Rivers and Wetlands
Our Rivers and Wetlands Conservation Group monitors the health of Chiltern waterways, ponds and associated environments and work with other interested groups on their improvement and protection.
In recent years we have
- Promoted improvement programmes for the Wye, Misbourne, Bulbourne and Mimram
- Helped facilitate the saving of College Lake near Tring from uncontrolled water rises
- Created partnerships with the Environment Agency and water companies on water resource issues
- Created a historical record of the state of Chiltern rivers and their flood plains
- Successfully campaigned against over abstraction from our rivers
- Become an expert source of knowledge on matters relating to Chiltern rivers
- Determined the impact of low rainfall on more than one hundred Chiltern ponds.
More specifically we are currently engaged in
- Measuring groundwater levels at boreholes along the Bulbourne, Gade and Misbourne rivers and investigating their impact on river flows.
- Working with the Environment Agency on various schemes to alleviate low flows in the Misbourne, Bulbourne, Wye, Gade, Chess and Hughenden Stream. Best efforts cannot, however, totally compensate for below average rainfall – a contributory reason for low or no flow in our chalk streams. Over abstraction and inappropriate developments are other dangers we seek to defend our river courses against.
- Contributing to CAMS (Catchment Abstraction Management Strategies). CAMS is a nationwide Environment Agency initiative aimed at providing a consistent and structured approach to water resource management, balancing abstractors’ reasonable needs against those of the environment.
- Routine inspection and recording of the health, flow, flora and fauna of our rivers together with known or anticipated events and changes impinging on the rivers. Rivers currently under inspection are the Barton Springs and Brook, Whistlebrook, Pitstone Brook, Ewelme Brook, Alderbourne, Assenden Stream, Hamble Brook, Salt Hill Stream, Hughenden Stream, Wye, Misbourne, Chess, Bulbourne, Gade and Mimram. Volunteers are needed to cover more rivers in the North of the Chilterns.
- Compiling a database archive (River Flows, River Changes, River Flora and Fauna, River Photos) of the rivers information held by the group in order to safeguard its survival and to provide a single source of information for use by interested parties. Follow the links below to see a sample page from the database mentioned: (each opens in a popup window)
River Flora and Fauna
- Organising twice yearly visits to places associated with water. Recent visits have embraced sewage treatment works, the Wendover Arm of the Grand Union canal and the north flowing streams at Bledlow and Chinnor.
The River Misbourne
In May 2009 the Society submitted a proposal, Saving the Misbourne, to the Environment Agency recommending repairs to the leaking bed of the Misbourne between the Amersham Waste Recycling site and Chalfont Mill. These repairs will improve river flow above Chalfont St Giles and reduce the number of times this stretch of the Misbourne dries out. The link above is to a 3MB PDF – left click to open in a new window, right click to download.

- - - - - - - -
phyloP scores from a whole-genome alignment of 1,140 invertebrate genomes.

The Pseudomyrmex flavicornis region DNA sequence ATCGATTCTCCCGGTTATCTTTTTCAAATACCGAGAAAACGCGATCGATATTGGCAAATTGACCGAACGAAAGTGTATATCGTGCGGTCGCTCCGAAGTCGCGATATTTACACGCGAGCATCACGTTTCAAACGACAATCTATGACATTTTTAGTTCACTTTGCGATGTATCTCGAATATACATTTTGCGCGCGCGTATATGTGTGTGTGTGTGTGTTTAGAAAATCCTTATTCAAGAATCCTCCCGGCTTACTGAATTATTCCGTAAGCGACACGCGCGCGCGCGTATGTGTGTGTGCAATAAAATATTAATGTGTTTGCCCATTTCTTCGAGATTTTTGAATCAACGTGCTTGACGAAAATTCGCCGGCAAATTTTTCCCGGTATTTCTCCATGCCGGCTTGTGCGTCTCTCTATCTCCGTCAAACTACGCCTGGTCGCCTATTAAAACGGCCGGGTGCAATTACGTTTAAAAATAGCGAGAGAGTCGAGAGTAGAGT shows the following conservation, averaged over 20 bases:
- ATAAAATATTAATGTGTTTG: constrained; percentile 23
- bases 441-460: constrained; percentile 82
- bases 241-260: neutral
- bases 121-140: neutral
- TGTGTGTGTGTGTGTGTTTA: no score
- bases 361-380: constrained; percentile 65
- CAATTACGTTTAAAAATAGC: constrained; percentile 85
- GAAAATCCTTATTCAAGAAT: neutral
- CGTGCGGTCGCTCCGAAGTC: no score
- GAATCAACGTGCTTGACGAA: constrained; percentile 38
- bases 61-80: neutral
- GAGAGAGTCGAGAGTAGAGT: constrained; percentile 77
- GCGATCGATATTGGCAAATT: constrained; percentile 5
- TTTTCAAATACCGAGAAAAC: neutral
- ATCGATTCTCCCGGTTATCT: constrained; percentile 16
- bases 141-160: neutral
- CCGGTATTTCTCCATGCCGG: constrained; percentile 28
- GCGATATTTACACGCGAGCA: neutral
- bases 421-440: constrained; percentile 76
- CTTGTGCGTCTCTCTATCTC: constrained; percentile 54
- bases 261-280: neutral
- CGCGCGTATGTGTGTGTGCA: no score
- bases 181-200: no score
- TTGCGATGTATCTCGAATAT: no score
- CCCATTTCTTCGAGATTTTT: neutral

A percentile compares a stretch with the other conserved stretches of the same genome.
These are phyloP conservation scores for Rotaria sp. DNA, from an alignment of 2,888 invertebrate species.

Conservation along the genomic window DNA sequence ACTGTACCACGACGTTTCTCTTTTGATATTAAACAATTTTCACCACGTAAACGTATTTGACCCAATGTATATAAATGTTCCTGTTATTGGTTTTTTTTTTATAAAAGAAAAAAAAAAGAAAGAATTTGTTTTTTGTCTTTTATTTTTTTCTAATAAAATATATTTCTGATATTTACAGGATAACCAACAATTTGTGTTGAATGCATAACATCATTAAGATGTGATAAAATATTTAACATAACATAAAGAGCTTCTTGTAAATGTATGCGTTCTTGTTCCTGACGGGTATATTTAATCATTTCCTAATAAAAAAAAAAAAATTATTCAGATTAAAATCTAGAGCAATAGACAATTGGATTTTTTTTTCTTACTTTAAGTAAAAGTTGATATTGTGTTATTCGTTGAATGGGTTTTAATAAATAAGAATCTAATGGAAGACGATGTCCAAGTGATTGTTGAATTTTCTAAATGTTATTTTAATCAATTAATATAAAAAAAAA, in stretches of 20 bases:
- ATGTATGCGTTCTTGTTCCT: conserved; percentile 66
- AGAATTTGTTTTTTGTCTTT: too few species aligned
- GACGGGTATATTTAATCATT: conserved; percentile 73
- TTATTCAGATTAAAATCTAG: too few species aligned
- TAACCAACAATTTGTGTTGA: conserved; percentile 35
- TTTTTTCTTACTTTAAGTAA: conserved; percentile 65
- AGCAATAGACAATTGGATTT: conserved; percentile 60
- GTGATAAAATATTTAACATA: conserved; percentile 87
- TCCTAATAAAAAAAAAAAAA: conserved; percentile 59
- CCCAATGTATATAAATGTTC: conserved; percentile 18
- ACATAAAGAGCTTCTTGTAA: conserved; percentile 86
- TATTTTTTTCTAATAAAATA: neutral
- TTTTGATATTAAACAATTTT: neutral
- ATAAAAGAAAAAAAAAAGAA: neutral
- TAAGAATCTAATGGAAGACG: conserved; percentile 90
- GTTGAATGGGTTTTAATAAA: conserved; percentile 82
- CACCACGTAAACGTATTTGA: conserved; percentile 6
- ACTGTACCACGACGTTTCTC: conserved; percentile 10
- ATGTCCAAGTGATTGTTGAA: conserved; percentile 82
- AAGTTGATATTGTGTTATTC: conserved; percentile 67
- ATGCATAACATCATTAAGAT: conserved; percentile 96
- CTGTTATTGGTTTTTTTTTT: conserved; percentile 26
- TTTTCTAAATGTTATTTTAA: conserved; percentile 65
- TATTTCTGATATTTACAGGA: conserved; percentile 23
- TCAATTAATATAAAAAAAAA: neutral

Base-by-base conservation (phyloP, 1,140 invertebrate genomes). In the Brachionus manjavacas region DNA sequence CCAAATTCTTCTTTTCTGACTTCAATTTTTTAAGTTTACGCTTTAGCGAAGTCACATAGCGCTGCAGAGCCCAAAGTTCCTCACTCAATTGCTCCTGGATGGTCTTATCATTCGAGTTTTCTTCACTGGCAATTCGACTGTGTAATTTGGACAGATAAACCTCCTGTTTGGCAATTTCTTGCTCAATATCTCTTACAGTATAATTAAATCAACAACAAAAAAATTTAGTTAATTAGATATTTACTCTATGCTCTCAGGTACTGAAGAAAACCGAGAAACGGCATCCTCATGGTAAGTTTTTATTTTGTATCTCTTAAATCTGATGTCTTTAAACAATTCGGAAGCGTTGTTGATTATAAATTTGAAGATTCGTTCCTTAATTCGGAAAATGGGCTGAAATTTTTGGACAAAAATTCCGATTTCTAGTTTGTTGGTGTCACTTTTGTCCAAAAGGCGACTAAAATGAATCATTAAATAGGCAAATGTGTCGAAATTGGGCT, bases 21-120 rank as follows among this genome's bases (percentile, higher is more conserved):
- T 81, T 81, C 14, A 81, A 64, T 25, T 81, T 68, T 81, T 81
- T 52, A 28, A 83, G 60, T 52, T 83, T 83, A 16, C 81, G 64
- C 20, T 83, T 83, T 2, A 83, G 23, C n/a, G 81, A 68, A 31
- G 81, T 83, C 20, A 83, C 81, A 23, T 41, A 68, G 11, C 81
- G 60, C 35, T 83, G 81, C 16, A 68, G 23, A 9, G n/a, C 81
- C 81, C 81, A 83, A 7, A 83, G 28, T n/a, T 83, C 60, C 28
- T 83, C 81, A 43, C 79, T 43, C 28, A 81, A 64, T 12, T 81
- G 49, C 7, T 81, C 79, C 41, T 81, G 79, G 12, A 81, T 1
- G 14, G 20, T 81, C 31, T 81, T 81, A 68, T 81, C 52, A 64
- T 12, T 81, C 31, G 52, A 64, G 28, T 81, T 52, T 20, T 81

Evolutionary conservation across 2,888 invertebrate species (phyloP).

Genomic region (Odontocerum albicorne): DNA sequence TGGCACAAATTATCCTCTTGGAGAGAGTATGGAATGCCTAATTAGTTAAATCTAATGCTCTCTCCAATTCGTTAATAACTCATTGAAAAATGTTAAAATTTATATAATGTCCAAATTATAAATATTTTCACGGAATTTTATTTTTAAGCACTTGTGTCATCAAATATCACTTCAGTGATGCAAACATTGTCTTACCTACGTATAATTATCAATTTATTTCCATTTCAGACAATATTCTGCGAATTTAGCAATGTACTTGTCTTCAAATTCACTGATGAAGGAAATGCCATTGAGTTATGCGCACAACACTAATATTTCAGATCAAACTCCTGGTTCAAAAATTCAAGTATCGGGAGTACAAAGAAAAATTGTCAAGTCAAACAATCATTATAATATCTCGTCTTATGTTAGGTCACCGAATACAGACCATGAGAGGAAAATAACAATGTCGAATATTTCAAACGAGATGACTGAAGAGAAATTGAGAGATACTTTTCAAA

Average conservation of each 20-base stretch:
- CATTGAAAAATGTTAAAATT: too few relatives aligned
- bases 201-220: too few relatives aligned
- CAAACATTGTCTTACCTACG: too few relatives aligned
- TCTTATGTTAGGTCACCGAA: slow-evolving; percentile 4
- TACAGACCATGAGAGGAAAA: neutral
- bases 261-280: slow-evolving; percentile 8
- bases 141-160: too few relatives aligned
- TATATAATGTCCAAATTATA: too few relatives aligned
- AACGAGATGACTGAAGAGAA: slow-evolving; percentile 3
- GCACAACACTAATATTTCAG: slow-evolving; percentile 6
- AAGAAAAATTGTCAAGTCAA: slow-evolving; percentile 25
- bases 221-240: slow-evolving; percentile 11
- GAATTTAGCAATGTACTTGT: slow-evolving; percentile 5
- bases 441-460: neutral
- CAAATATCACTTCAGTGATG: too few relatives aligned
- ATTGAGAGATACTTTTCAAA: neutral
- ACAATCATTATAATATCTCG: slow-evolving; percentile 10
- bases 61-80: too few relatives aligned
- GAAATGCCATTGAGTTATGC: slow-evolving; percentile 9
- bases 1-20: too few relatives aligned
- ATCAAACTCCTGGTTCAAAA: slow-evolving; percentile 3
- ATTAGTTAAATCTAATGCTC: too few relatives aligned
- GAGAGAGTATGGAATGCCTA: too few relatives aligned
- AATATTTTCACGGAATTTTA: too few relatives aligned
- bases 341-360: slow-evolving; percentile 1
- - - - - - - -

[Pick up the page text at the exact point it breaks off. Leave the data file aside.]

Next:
From February 2011 to February 2012, monthly photographs were taken at 8 different positions along the River Misbourne.
Click a number to select a camera position:
Then use the controls below to move between photographs:
During the course of a year (2008/9) a photo was taken every three months from each of eleven points on the river. This Photo Survey of the River Misbourne shows how the river vista changed as the year progressed. Following the link above downloads a 19 page PDF in a 2.7MB ZIP archive to the default location for downloaded files on your device.
Chilterns Chalk Streams Project
Representing the Chiltern Society on the Chilterns Chalk Streams Project, this partnership of local government, Environment Agency, Countryside Agency, Natural England, water companies and other groups interested in the environment, aims to conserve and enhance all major chalk streams in the Chilterns AONB by:
- Raising awareness of the value of chalk streams as a globally rare habitat
- Giving advice to landowners on riverside management
- Undertaking conservation exercises to improve the streams for wildlife
- Doing surveys to assess habitat quality and populations of rare species
- Creating educational material for schools.
Meetings of the Group are held twice a year, usually in October and March. Each meeting will normally have a guest speaker. Subjects addressed are truly catholic and have included the geology of the Chilterns and its impact on the rivers, the history of watercress production, water voles and their habitat, chlorine and its use in water treatment…